Another thing I can’t stop thinking about is a thought expressed by the Tiferes Shlomo, the first Radomsker Rebbe. He writes in his sefer something that I think is so appropriate for today. In Megillas Esther, the posuk says, “Vaya’avor Mordechai.” Chazal tell us that the word “vaya’avor” means that Mordechai was oveir an issur. He transgressed a commandment. How so? As a result of Esther’s request, Mordechai declared that the entire Jewish nation should fast for three days, and those days came out on Pesachi, which basically meant that Klal Yisroel did not make the Seder. The Tiferes Shlomo asks: Why couldn’t they at least have waited until after the Seder? Why did he specifically insist that the days of fasting start at the beginning of Pesach?
He explained that we have no idea what nachas Klal Yisroel gives to Hashem with their avodah on the Seder night. The simcha that permeates the celestial worlds when Yidden gather and perform all the mitzvos of the Seder night with such chavivus is impossible to depict. Fathers and grandfathers fulfilling the mitzvah of relating the story of Yetzias Mitzrayim to their children with such love and energy, Yidden eating matzah with such love of Hashem and maror with such holy fervor, and Yidden saying Hallel with such a sense of gratitude and pure love are things that Hashem, as it were, anticipates with such wonderful expectation every year.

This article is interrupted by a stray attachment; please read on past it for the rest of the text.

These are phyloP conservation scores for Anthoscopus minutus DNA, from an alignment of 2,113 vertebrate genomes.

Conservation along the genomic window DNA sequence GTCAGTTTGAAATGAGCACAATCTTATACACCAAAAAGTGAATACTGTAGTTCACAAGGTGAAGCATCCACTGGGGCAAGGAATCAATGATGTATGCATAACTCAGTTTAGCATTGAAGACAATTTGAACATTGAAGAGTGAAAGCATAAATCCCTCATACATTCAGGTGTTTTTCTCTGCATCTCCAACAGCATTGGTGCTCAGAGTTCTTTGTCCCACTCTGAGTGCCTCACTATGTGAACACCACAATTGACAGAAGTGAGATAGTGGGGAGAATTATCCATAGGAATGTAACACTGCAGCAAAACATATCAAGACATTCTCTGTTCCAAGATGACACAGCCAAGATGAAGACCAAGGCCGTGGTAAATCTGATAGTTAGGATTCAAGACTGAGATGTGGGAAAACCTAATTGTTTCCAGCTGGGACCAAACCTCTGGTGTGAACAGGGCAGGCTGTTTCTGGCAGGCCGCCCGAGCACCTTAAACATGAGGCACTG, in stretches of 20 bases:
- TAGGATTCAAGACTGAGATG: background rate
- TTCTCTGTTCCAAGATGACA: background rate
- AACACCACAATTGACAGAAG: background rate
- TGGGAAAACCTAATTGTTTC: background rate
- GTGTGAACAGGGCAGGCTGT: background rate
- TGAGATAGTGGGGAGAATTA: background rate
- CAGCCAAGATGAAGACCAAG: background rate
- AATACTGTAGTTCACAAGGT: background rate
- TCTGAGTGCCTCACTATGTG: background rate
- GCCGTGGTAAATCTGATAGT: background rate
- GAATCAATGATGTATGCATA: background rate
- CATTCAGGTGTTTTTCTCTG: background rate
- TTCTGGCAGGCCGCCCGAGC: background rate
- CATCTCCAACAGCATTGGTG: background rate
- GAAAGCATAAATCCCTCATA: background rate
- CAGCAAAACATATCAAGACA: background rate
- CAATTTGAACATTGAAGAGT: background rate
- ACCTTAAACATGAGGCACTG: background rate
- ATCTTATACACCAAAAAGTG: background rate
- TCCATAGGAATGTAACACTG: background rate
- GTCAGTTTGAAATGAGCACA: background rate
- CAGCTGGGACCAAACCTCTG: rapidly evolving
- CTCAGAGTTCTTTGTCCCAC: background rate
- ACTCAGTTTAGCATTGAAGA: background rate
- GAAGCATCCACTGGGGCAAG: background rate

The Tiferes Shlomo writes that Esther understood how much nachas Hashem had from the exalted avodah that Yidden perform on the night of Pesach. Thus, she davka insisted that the Yidden fast on the night of Pesach. When Mordechai and all the Yidden in Shushan did not engage in the avodah of Pesach night, writes the Tiferes Shlomo, “there was a tumult in all of the celestial worlds: ‘What happened to the beautiful avodah of Yidden from which Hashem had such nachas?’”
Only the next morning, the morning after the Seder, did Esther Hamalka go to plead her case to Achashveirosh. The Tiferes Shlomo explained that Esther, in her wisdom, was trying to arouse Hashem’s mercy for Klal Yisroel by saying, “Ribbono Shel Olam, look how a Pesach appears without the avodah of Your holy nation! If Haman’s evil plan will succeed, there will be no more Seder night to give You such a nachas ruach. There will be no more mitzvos. That beautiful avodah of the Yidden that is kulo ahavah, showing how deeply they love You, will no longer be here anymore.”
A Plea to the Ribbono Shel Olam
Hashem Yisborach, look at Your holy Yidden. They so deeply want to engage in the avodah of Pesach. They are in a panic! They are in such pain! They are home alone, without the comfort of their fellow Yidden, without the ability to say Hallel b’tzibbur, without the ability for grandparents and grandchildren to share the Seder together and give you such nachas, as the mitzvah of sippur Yetzias Mitzrayim and all of the other hallowed minhagim of Pesach that are passed down from grandfather to father to son are somewhat suspended this year.
Please, Ribbono Shel Olam, look at your Klal Yisroel. Despite their blemishes, look at how much they want to serve You. Look at how scared and tired they are, and please, finally, tell the malach hamashchis, “Enough!”
May all of you and all of Klal Yisroel have not only a kosheren Pesach, but a freilichen Pesach, as well.